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Tech Trends for 2017: Tech universities

The UK’s tech skills gap is growing. In 2017, expect to see big name players launch online and offline universities with specialist degrees in STEM subjects

The UK’s escalating skills shortage is well documented, as is the effect that this shortage is having on the country’s businesses as the biggest obstacle to growth.

At a time of political uncertainty, our economy is coming under employment constraints. While the government says it’s working on reforms to improve the subjects taught in higher education, the skills the UK needs to remain globally competitive remain in short supply.

Enter tech universities.

In November of this year, inventor James Dyson announced plans to fund £15m into a new university to address the dearth of engineers in the UK and boost the access businesses have to skilled engineering graduates.

The university – named The Dyson Institute of Technology – will be based at Dyson’s Wiltshire campus and will accept an initial cohort of 25 students in September 2017 for a four-year programme. Dyson has also confirmed that it is applying to the Department of Education for official university status.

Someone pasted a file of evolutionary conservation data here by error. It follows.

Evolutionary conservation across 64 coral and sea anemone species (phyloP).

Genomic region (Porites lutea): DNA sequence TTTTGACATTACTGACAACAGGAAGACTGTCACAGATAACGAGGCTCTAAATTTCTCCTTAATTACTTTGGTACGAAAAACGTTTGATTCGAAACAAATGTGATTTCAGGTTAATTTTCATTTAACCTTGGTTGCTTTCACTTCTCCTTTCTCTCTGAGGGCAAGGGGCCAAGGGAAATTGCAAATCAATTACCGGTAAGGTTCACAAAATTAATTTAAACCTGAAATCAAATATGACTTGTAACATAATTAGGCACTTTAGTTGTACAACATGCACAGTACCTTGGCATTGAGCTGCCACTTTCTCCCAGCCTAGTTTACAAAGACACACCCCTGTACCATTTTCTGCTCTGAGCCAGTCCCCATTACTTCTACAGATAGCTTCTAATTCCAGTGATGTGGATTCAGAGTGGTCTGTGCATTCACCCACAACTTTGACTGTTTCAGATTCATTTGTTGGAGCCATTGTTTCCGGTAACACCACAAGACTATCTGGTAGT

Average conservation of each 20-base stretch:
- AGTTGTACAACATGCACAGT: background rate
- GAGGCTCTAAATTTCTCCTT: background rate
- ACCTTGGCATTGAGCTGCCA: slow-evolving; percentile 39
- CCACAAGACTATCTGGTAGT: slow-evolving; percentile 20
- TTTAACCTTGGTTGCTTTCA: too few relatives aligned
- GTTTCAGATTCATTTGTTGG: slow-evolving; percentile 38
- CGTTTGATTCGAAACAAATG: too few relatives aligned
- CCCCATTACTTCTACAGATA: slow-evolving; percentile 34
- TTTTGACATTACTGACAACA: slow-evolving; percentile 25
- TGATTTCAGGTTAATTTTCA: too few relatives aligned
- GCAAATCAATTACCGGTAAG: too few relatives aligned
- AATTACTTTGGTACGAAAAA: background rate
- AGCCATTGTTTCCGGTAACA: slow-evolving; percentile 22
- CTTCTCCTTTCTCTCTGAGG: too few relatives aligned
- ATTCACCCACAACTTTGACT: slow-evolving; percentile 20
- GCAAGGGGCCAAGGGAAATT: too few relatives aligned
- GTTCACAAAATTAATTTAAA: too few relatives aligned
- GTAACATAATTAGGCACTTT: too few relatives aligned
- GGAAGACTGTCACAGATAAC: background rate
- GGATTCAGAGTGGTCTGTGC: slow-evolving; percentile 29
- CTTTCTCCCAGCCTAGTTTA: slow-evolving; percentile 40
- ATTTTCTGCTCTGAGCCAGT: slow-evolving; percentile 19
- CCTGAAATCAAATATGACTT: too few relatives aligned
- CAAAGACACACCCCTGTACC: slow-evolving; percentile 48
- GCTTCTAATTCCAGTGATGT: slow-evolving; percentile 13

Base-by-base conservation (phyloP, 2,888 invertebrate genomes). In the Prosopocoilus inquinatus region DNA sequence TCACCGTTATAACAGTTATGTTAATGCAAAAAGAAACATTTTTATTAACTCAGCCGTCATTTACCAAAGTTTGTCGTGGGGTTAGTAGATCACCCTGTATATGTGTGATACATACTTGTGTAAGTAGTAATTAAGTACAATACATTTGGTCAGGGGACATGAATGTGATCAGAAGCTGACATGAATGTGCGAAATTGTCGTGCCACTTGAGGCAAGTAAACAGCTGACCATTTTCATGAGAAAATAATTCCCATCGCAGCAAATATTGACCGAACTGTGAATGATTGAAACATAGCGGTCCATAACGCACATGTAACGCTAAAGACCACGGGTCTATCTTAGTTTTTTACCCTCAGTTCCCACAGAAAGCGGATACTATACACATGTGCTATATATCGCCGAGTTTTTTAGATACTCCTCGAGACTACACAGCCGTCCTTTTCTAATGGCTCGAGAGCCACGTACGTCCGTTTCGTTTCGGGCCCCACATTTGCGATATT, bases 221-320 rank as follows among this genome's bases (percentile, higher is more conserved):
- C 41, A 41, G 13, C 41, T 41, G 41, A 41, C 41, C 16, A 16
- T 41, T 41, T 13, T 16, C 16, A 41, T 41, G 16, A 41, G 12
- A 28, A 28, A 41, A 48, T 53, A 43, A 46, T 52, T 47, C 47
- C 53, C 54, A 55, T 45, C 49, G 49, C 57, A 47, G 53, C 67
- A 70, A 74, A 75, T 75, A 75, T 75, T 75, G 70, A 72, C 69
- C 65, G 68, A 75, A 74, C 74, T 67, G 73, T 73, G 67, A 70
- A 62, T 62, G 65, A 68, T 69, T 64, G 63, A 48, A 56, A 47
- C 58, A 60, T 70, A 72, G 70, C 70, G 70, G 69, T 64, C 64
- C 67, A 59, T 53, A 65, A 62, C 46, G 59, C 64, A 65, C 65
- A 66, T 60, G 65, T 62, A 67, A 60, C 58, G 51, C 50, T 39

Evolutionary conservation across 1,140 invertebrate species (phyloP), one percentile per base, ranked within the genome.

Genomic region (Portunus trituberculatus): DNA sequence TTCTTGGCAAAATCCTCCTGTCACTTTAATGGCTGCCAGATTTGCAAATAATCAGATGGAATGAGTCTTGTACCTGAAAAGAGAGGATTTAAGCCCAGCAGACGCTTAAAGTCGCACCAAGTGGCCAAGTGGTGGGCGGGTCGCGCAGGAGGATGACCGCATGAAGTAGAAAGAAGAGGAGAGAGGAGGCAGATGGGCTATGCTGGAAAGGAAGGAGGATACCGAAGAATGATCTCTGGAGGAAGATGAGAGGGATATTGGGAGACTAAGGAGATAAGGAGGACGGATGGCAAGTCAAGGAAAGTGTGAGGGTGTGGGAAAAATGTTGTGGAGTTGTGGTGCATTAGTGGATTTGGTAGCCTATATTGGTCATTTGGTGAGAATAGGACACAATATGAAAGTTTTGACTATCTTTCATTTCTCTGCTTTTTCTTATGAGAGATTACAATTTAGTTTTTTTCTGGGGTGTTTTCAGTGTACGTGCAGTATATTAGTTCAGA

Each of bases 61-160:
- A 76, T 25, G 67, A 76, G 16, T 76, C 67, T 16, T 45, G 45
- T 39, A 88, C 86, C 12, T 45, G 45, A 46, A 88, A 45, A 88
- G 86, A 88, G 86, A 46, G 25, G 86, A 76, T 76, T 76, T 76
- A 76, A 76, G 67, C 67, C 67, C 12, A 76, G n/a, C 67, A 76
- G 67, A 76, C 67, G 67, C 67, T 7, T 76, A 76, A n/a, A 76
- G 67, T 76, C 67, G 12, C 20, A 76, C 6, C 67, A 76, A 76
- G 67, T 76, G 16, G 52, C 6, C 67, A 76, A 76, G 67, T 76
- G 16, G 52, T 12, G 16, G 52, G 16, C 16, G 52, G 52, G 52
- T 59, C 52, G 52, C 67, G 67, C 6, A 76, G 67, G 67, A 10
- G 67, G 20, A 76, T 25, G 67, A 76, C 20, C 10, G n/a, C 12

Dyson isn’t the only tech company seeking to address the skills gap. Last year, Google announced it had partnered with Udacity to launch a six-course Android development degree, and experts in the space think this is only the beginning of Google’s involvement in higher education.

Market intelligence group CCS Insight has predicted that Google will soon launch its own internet-based university where qualifications will be awarded in conjunction with an established educational institution. To quote CCS:

“The initiative [will] reinforce the role of Google in people’s lives and mark the start of huge long-term shake up of the education sector”.

How it works

In the case of Dyson, the university promises to provide “immersive engineering degrees for the next generation”. The firm has confirmed that its degree course – which will be run by the University of Warwick – will cover academic theory, offer access to experts in engineering, and will give students a “real world job and salary”.

Tuition fees will be entirely funded by Dyson and students of the course will develop new products alongside Dyson’s current engineering team, while also getting to visit the company’s design centres in Singapore and Malaysia. Think of it as University 2.0.

If other big name companies, like Google for instance, follow Dyson’s approach then tech universities could well provide the answer to the skills shortage that businesses, and government, have long been waiting for.

For students, it’s easy to see the appeal of learning from a tech giant, receiving on-the job training, and having your tuition fees covered (who wouldn’t want to leave university debt-free), and it’s in the interest of tech firms to support and launch tech universities.

As James Dyson concludes:

“The UK’s skills shortage is holding Dyson back as we look to increase the amount of technology we develop and export from the UK. We are taking matters into our own hands.”


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